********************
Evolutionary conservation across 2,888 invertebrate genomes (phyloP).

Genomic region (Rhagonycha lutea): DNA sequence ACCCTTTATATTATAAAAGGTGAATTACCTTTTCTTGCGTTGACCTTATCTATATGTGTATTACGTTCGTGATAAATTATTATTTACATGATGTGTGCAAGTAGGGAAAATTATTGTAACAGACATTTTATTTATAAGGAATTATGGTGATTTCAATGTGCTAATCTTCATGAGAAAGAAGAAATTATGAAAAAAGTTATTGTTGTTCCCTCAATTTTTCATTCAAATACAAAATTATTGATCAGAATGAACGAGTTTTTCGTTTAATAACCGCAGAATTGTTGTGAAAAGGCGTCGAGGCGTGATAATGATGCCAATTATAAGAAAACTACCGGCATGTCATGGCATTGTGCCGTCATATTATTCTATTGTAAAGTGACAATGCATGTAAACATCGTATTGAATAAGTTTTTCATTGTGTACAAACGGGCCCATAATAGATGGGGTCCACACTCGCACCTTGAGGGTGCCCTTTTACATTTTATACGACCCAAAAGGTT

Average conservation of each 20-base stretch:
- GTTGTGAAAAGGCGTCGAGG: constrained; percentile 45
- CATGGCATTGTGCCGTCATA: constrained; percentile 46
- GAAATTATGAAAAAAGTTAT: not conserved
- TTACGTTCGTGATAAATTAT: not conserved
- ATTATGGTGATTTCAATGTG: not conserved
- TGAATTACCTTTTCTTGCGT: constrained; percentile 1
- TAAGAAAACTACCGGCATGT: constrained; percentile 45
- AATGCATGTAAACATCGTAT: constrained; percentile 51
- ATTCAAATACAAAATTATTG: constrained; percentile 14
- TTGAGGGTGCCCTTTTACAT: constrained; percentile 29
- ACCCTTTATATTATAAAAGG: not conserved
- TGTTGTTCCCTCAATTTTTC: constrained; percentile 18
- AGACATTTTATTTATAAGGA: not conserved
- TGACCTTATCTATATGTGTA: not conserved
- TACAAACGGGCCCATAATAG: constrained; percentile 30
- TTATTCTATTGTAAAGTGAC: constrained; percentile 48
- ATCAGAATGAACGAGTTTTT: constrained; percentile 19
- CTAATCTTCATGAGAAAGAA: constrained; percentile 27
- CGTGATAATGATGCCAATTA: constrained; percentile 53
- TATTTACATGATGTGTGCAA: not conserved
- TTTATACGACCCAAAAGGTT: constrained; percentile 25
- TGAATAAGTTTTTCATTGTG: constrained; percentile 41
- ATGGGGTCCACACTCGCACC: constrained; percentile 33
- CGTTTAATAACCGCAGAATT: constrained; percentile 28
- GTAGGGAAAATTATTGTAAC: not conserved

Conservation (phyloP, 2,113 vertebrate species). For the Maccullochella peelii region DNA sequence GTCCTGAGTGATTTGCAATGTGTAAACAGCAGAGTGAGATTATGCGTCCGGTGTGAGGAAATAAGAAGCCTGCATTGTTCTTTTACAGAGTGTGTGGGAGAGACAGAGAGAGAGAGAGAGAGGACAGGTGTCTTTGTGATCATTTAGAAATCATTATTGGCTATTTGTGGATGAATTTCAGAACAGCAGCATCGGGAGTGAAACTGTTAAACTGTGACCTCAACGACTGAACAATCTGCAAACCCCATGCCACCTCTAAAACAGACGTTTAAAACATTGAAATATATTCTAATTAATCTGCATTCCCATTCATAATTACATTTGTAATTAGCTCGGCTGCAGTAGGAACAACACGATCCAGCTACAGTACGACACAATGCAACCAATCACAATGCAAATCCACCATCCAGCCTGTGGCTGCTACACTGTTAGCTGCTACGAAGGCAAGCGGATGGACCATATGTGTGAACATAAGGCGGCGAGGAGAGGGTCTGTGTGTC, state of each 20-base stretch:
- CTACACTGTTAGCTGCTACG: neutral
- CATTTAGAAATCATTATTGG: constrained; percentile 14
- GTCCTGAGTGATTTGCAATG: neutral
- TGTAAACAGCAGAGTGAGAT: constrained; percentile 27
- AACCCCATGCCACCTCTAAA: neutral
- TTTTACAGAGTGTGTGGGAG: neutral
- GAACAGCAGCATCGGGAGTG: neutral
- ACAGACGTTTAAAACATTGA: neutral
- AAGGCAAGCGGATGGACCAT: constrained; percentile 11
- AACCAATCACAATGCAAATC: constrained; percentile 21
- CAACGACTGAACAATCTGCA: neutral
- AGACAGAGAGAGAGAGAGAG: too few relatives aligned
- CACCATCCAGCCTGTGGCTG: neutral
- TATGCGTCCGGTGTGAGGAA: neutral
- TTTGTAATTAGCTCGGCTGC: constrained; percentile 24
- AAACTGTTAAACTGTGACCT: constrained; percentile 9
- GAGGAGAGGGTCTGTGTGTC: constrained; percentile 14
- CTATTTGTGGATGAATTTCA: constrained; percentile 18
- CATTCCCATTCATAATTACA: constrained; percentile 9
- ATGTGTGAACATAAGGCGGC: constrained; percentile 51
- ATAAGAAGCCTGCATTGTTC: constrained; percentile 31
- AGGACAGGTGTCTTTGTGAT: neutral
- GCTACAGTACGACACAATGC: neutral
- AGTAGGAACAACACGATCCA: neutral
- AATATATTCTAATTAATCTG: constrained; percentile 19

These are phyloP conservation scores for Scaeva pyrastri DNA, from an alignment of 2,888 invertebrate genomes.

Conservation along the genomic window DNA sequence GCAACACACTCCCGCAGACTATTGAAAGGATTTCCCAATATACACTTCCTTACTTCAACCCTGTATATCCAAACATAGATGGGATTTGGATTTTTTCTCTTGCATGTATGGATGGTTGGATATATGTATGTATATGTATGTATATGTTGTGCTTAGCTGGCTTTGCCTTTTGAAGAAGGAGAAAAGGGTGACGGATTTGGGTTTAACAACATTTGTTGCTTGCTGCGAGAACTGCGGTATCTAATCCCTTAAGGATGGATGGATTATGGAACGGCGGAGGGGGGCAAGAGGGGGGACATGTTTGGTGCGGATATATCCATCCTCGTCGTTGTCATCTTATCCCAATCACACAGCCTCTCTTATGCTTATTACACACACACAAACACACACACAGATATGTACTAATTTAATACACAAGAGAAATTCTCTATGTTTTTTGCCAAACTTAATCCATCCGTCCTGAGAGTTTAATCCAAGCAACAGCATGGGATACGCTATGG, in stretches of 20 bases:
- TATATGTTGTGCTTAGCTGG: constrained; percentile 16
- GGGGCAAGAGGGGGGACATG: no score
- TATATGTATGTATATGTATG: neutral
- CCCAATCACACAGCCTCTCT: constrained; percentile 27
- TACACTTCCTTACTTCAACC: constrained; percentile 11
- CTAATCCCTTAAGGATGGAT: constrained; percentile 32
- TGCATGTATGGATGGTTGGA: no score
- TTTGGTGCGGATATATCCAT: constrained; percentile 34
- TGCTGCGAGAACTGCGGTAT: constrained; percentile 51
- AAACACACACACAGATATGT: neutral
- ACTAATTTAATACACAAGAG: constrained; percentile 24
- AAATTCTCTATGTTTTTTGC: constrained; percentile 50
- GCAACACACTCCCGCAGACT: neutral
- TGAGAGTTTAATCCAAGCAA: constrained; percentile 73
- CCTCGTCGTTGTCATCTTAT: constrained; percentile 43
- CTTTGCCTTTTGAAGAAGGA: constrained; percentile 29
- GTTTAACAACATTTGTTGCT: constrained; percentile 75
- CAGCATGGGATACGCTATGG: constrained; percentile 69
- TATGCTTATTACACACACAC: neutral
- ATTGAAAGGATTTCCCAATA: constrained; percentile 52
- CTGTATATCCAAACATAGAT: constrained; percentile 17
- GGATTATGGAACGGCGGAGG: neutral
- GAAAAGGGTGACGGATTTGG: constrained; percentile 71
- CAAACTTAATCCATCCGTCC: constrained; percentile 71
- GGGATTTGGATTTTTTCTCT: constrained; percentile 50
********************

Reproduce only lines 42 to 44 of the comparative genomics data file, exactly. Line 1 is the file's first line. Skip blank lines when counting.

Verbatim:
- CACCATCCAGCCTGTGGCTG: neutral
- TATGCGTCCGGTGTGAGGAA: neutral
- TTTGTAATTAGCTCGGCTGC: constrained; percentile 24